The snow reached up from our walkways
four inches, eight, ten, a foot
cartwheeling in behind other storms of this season,
grief on the palms of its hands,
tumbling, touching everything:
mailboxes, phone lines, cell towers and now collapsing
his young skull, springing him from his seatbelt
to land on salted asphalt. Snow filling his wounds—
the bloody original
gone. gone. gone.
So we each pick up shovels
to knock down this reaching snow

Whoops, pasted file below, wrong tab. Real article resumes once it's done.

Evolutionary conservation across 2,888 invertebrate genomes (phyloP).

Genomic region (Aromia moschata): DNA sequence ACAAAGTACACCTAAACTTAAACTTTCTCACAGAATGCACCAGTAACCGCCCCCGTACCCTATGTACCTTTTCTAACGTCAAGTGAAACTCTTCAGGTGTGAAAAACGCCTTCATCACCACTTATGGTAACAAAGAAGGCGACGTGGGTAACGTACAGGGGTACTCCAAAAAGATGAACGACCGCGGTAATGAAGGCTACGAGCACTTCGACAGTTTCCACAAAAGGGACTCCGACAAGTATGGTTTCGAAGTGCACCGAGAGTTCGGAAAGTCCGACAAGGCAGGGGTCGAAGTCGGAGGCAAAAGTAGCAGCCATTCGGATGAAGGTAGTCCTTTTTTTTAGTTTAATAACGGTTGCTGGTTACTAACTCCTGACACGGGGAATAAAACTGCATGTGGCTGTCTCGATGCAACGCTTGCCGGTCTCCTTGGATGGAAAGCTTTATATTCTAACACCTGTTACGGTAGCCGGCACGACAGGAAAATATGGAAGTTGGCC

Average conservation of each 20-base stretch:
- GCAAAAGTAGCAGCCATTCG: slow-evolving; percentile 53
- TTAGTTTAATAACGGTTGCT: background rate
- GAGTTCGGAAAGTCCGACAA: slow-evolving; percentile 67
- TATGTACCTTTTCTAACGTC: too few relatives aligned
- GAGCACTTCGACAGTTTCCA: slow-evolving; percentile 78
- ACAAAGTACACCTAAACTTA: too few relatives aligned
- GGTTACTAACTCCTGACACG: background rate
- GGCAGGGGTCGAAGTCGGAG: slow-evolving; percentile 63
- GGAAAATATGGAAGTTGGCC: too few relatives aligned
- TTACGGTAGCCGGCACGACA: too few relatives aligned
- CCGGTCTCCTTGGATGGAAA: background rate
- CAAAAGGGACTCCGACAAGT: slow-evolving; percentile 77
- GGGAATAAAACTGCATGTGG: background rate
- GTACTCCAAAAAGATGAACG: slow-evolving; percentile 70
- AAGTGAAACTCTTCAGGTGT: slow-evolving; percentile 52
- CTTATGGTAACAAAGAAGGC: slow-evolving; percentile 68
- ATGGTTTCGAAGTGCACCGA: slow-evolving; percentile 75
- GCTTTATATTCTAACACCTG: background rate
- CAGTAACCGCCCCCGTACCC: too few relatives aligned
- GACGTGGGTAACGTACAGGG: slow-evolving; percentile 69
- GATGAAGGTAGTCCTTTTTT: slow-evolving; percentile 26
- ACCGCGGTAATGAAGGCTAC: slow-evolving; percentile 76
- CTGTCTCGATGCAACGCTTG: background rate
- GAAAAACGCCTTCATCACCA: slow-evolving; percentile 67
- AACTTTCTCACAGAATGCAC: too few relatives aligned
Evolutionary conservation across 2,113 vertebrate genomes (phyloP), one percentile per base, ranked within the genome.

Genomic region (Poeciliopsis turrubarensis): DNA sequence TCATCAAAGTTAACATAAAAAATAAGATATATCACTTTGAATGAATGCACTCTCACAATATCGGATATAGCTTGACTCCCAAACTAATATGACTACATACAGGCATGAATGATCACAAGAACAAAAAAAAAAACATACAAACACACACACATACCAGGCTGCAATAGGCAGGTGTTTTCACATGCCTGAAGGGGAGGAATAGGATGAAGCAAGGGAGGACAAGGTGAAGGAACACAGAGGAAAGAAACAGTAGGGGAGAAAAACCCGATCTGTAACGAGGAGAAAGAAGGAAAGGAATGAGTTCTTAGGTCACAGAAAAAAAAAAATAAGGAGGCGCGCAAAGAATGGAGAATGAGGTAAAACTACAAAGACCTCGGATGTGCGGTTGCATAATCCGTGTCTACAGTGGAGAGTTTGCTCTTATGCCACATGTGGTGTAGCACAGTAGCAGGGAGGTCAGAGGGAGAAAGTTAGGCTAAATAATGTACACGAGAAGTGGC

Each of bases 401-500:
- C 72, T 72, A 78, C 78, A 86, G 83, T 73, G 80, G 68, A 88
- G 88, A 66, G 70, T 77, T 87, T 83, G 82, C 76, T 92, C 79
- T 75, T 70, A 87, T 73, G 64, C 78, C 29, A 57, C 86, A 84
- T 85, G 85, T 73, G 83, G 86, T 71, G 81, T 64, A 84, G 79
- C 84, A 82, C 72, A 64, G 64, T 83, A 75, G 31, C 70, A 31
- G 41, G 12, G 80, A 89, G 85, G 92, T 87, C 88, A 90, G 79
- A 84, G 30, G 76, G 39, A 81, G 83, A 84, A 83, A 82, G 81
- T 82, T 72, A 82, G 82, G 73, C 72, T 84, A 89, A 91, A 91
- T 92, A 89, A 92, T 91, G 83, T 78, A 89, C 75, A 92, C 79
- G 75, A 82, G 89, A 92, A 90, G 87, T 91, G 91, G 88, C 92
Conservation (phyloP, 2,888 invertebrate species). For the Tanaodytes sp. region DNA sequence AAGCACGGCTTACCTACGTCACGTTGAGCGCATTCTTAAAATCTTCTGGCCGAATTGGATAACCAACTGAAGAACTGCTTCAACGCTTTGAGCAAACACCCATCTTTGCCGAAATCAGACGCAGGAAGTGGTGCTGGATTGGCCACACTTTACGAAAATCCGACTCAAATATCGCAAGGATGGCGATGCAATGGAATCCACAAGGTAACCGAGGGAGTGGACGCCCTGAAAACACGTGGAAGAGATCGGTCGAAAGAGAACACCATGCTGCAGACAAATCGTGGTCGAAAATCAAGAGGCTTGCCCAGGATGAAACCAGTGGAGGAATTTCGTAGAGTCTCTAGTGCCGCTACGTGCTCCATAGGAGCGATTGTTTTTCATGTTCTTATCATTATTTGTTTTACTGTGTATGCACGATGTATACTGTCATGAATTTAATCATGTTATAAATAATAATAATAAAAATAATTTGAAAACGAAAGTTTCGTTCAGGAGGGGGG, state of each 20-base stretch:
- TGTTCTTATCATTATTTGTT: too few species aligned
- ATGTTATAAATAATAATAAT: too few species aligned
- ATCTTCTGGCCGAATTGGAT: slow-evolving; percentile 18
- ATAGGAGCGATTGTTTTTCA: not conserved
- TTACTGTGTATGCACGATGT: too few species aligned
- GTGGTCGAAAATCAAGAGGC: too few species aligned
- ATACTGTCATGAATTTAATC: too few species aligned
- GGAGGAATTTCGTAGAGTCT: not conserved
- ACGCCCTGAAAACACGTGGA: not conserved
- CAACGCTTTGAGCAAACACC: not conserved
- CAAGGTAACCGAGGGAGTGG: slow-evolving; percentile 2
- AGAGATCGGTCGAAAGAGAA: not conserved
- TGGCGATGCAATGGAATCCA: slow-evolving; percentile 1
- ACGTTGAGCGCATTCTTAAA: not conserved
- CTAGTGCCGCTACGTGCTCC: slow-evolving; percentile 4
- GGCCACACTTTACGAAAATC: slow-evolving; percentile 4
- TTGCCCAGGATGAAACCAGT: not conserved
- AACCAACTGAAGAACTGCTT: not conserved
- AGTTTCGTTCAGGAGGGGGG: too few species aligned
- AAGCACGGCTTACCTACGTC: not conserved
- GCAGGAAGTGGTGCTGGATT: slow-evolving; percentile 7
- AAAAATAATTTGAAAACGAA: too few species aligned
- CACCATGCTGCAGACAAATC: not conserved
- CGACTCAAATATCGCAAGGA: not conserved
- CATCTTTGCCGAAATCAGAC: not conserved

to build damp alleys
to let the grief walk
with winter walls on either side,
two feet of fresh powder
topping brown and ivory strata.
Marking and marking storms past,
like the height chart still on his wall.
One foot, two, three feet, four.
Six foot two when the pavement came up.
We pray for no more storms this season,
for the gods, for Christ, for the groundhog
not to shake and send us further
into the beyond.
We walk alone
behind, in the casket’s path,
like a comet’s tail
waiting for the light of the sun
to melt a wider way.
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